Friday, July 26, 2013

A Theology of Food: Why We Eat: Food Symbolism and Redemptive History (Part 3)

Author's Note: This post is written by Karolina Beveridge, who holds a BA in Liberal Arts from Providence Christian College. She runs her own food health blog.  This is the third section of a five section series. To read the first section, click here. To read the second section click here. The next post will be uploaded Wednesday of next week.


At this time, the theology of food in Scripture will be traced because understanding it will show that its Redemptive history is exhibited when the symbolism and its true meaning is understood.
  
Beginning at creation Adam and Eve lived in the Garden of Eden, and were instructed to eat fruit from any tree except the Tree of the Knowledge of Good and Evil (Gen 2:7-9, 15, 16). At the Fall, Eve ate of the forbidden fruit despite God’s command, then gave it to Adam who ate as well (Gen. 3:6) (Vamosh, 3). As punishment for the first sin, Eve was told she would bear children in great pain (Gen. 3:16). In contrast, later in Deuteronomy children are portrayed as a sign of God’s blessing, alongside of food; the reward for faithful obedience (Deut. 28:1, 4-5). Yet at the time the bearing of children was promised difficult. God then cursed the ground from which food would grow so that Adam would work it in anguish (Gen 3:17-19, cf. Romans 5:12- 21). Man’s striving for food would only succeed in complete dependence on God’s grace. Further in Redemptive History at the Noahic Covenant, God gave Noah and his sons permission to eat meat saying, “Every moving thing that lives shall be food for you.” (Gen 9:1-6) This was just after he had anhiliated all the rest of humanity, and was here promising never to do so by way of the flood again.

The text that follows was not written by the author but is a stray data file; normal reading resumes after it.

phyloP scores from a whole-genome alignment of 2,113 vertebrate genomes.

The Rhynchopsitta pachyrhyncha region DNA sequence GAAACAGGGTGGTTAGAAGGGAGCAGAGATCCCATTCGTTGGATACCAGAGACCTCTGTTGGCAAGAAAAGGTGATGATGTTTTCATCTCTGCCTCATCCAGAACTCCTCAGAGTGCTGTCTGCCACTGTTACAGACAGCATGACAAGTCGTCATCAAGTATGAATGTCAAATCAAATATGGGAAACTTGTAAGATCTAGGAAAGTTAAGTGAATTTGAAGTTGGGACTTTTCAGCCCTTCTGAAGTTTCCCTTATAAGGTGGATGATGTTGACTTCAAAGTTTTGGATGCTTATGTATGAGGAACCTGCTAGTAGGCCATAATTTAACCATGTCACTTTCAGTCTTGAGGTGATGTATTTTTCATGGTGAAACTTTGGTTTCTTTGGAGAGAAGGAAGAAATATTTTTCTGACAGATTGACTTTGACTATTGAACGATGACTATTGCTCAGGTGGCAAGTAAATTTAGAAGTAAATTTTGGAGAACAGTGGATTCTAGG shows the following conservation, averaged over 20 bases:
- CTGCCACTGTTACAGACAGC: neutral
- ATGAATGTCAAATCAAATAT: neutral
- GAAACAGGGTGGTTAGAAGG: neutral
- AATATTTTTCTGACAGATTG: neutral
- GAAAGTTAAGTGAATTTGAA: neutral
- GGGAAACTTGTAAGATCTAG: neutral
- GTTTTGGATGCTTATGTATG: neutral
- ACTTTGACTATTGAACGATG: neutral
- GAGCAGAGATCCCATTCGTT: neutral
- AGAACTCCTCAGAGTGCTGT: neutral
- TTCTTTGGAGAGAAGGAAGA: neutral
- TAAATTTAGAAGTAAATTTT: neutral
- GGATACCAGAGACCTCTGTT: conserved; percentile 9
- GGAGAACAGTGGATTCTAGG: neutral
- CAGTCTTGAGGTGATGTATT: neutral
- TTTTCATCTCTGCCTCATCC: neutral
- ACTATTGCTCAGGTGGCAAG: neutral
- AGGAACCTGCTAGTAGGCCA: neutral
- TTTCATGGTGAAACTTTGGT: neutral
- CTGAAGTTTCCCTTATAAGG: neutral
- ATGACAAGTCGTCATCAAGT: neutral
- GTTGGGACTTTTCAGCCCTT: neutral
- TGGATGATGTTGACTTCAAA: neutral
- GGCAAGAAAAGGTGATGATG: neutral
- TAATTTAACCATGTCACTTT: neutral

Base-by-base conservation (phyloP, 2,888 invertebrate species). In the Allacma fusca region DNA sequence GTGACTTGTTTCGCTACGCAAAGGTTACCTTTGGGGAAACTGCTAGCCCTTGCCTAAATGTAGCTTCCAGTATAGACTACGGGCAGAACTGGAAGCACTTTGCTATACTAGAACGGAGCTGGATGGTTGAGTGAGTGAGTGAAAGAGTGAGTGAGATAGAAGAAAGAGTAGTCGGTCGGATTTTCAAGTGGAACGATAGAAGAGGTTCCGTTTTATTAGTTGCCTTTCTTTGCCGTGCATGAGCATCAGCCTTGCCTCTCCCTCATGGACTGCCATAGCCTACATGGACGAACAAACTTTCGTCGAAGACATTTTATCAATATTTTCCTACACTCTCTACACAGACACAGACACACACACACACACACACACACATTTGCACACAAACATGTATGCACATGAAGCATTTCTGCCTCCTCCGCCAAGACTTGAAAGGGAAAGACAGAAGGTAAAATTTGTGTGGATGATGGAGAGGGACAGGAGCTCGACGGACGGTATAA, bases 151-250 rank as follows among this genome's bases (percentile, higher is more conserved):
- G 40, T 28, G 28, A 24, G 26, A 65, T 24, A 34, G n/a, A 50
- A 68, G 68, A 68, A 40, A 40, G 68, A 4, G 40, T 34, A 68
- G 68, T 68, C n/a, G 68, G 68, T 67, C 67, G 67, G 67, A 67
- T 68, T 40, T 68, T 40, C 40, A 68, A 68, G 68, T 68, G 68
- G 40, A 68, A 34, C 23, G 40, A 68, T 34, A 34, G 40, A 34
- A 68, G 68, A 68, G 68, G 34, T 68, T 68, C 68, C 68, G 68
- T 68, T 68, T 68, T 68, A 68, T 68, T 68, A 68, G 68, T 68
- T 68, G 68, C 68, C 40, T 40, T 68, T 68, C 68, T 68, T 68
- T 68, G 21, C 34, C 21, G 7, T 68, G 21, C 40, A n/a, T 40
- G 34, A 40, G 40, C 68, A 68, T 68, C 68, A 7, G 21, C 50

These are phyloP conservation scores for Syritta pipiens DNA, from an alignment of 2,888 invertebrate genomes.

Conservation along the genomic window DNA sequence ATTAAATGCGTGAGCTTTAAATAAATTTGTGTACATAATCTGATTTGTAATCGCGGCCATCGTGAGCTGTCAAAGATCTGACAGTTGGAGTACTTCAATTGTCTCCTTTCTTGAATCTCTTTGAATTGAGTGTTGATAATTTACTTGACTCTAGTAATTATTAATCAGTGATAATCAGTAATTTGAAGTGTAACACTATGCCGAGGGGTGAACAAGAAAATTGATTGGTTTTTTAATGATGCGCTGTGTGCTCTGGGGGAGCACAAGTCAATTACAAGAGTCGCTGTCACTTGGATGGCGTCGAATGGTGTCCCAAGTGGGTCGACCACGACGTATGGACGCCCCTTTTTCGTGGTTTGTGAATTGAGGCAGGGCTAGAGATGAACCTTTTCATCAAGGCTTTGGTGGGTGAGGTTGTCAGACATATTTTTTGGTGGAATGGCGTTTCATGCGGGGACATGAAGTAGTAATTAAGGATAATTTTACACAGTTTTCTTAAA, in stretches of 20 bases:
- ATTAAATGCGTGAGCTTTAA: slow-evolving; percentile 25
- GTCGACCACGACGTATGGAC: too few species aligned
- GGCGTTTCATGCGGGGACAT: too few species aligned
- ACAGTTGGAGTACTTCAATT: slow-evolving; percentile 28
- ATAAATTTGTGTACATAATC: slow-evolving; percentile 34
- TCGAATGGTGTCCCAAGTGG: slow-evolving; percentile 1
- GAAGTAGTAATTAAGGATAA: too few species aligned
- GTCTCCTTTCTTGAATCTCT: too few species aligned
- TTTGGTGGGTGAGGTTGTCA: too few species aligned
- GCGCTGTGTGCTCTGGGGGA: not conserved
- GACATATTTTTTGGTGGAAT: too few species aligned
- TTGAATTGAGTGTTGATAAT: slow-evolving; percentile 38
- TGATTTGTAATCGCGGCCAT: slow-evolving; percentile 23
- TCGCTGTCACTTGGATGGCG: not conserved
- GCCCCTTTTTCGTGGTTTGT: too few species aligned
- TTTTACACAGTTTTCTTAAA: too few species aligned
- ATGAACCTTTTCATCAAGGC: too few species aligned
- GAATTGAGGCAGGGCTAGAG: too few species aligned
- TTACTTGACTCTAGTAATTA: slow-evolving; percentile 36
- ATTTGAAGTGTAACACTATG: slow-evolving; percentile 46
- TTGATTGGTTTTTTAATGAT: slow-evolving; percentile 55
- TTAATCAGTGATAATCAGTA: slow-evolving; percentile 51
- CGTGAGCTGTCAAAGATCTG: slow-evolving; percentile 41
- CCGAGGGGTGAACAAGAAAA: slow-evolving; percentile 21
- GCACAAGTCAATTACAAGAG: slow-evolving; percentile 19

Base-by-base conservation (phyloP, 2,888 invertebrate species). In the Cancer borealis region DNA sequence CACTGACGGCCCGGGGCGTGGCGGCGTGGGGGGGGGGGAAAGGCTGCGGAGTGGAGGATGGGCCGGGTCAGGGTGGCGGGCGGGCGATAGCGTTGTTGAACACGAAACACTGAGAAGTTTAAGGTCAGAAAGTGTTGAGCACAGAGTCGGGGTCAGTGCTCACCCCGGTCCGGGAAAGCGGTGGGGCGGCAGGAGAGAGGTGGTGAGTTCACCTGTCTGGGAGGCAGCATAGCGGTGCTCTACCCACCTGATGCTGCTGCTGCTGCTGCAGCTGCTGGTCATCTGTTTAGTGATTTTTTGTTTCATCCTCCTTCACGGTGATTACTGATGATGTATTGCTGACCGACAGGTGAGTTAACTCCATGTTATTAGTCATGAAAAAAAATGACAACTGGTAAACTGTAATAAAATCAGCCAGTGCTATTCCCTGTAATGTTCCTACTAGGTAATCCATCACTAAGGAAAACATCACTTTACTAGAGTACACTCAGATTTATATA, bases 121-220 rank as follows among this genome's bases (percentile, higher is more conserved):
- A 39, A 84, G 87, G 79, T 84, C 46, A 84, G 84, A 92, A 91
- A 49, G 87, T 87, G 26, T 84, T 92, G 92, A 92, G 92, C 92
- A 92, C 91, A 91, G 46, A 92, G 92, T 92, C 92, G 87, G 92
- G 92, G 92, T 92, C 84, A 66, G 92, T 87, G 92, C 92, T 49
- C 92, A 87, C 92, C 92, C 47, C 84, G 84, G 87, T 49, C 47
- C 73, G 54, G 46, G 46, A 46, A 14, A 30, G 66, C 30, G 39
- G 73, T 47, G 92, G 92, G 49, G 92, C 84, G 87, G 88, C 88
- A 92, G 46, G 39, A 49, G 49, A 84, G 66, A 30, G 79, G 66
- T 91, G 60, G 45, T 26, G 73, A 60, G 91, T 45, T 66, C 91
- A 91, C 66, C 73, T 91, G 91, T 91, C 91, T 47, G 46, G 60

Another occurrence of food theology happened at the first Passover, when God instructed Moses of the slaughtering and roasting whole of the lamb, and the eating of it in haste (Ex. 12:3, 5, 7, 11). The bread eaten with the lamb could only be the unleavened bread for the entire seven day duration of Passover (Ex. 12:15). If an Israelite ate of leavened bread during this time, they would be cut off from Israel, and they were forbidden to allow any foreigner to eat of it (Ex. 12:19, 43-49)

At Mt. Sinai God gave Moses the Law which included Sabbath, feast, and food laws (Ex. 23). The strict food regulations began here such as not mixing meat with milk (Ex. 23:19) A description of the strict food restrictions is elaborated in Leviticus which is a parallel or continuation to Exodus (Leviticus 11). There were clean and unclean animals because as mentioned earlier, food symbolized the distinction between the Jews and the Gentiles which had been established in the Abrahamic Covenant (Gen 17:1-14). The sacrificial animals, taking their places for the death their sin deserved, was symbolic of their identity (Winner, 113). They could not eat the unclean food, the “Gentiles”, the same way they could not live the life indulgent in sin as a Gentile. In the New Covenant of course, the distinction between Jew and Gentile was made null (Acts 10:9-33). In Acts 10, Peter received the vision of the great sheet with all the variety of animals on it for his taking and eating. Liberty to eat any plants or animals represents the present reality that the people of God are gathered from among all nations across the earth (Acts 10:34-35, 44-48; Winner, 114).

During the Diaspora, the Jews were spread throughout the Middle East and animal sacrifices became impossible since they were torn away from the Temple. The symbolically rich, unleavened bread became the replacement as a type for the sacrificial lamb. In the context, bread historically had far greater eternal and initial meaning sociologically and culturally than it does to Western civilization today (Schmemann, 205; Jung). A plentiful provision of bread relied upon a successful harvest of wheat. It also required time to grind the wheat, and allow for the imagination, practice, to learn by trial and error, form the recipe, knead the dough, let it rise, and at last let it bake. As mentioned above with Song of Solomon, in the Old Testament the wealth of societies was determined by the abundance of food, in the form of harvest, farm lands, water,
rich soil, animals that were well fed, and so.

As will be shown below, in the New Testament, Redemptive history is seen in the institution of the Lord’s Supper. Eschatologically, we still await the Marriage Supper of the Lamb, at the culmination of God’s ultimate plan.

To read the next installment click here.

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